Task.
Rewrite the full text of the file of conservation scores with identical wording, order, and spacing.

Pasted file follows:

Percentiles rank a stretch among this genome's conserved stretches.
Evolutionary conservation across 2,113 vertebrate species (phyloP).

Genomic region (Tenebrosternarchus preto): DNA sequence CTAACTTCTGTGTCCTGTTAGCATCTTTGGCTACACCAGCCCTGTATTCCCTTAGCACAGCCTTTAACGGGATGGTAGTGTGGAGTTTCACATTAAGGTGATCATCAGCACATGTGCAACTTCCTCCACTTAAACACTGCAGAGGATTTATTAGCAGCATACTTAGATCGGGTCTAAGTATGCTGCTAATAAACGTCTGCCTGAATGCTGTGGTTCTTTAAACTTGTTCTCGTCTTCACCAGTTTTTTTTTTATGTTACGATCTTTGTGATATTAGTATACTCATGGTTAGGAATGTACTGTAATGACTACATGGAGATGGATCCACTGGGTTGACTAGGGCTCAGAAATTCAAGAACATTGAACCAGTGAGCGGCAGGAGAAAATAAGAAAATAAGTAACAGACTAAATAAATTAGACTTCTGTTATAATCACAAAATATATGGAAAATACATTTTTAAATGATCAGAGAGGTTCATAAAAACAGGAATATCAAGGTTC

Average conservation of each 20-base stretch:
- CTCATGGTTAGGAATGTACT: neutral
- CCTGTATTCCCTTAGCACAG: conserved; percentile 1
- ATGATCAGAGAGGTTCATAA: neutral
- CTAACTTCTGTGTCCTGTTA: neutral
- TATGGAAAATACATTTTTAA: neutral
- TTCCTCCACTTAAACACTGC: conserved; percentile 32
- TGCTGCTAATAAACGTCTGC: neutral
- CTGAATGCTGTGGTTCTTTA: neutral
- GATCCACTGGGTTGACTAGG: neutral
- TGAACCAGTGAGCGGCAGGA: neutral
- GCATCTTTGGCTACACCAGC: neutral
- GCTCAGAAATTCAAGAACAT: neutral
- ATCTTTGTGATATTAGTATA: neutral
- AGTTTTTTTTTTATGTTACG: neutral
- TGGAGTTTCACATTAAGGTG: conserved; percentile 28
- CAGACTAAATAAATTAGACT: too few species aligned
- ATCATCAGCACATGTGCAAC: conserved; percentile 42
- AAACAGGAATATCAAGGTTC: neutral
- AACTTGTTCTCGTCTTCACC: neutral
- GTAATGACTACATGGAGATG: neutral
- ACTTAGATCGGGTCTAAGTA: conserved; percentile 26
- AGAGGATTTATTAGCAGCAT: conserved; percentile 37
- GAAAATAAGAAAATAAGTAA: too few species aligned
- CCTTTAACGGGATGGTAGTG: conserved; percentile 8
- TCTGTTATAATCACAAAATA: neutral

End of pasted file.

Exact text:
Percentiles rank a stretch among this genome's conserved stretches.
Evolutionary conservation across 2,113 vertebrate species (phyloP).

Genomic region (Tenebrosternarchus preto): DNA sequence CTAACTTCTGTGTCCTGTTAGCATCTTTGGCTACACCAGCCCTGTATTCCCTTAGCACAGCCTTTAACGGGATGGTAGTGTGGAGTTTCACATTAAGGTGATCATCAGCACATGTGCAACTTCCTCCACTTAAACACTGCAGAGGATTTATTAGCAGCATACTTAGATCGGGTCTAAGTATGCTGCTAATAAACGTCTGCCTGAATGCTGTGGTTCTTTAAACTTGTTCTCGTCTTCACCAGTTTTTTTTTTATGTTACGATCTTTGTGATATTAGTATACTCATGGTTAGGAATGTACTGTAATGACTACATGGAGATGGATCCACTGGGTTGACTAGGGCTCAGAAATTCAAGAACATTGAACCAGTGAGCGGCAGGAGAAAATAAGAAAATAAGTAACAGACTAAATAAATTAGACTTCTGTTATAATCACAAAATATATGGAAAATACATTTTTAAATGATCAGAGAGGTTCATAAAAACAGGAATATCAAGGTTC

Average conservation of each 20-base stretch:
- CTCATGGTTAGGAATGTACT: neutral
- CCTGTATTCCCTTAGCACAG: conserved; percentile 1
- ATGATCAGAGAGGTTCATAA: neutral
- CTAACTTCTGTGTCCTGTTA: neutral
- TATGGAAAATACATTTTTAA: neutral
- TTCCTCCACTTAAACACTGC: conserved; percentile 32
- TGCTGCTAATAAACGTCTGC: neutral
- CTGAATGCTGTGGTTCTTTA: neutral
- GATCCACTGGGTTGACTAGG: neutral
- TGAACCAGTGAGCGGCAGGA: neutral
- GCATCTTTGGCTACACCAGC: neutral
- GCTCAGAAATTCAAGAACAT: neutral
- ATCTTTGTGATATTAGTATA: neutral
- AGTTTTTTTTTTATGTTACG: neutral
- TGGAGTTTCACATTAAGGTG: conserved; percentile 28
- CAGACTAAATAAATTAGACT: too few species aligned
- ATCATCAGCACATGTGCAAC: conserved; percentile 42
- AAACAGGAATATCAAGGTTC: neutral
- AACTTGTTCTCGTCTTCACC: neutral
- GTAATGACTACATGGAGATG: neutral
- ACTTAGATCGGGTCTAAGTA: conserved; percentile 26
- AGAGGATTTATTAGCAGCAT: conserved; percentile 37
- GAAAATAAGAAAATAAGTAA: too few species aligned
- CCTTTAACGGGATGGTAGTG: conserved; percentile 8
- TCTGTTATAATCACAAAATA: neutral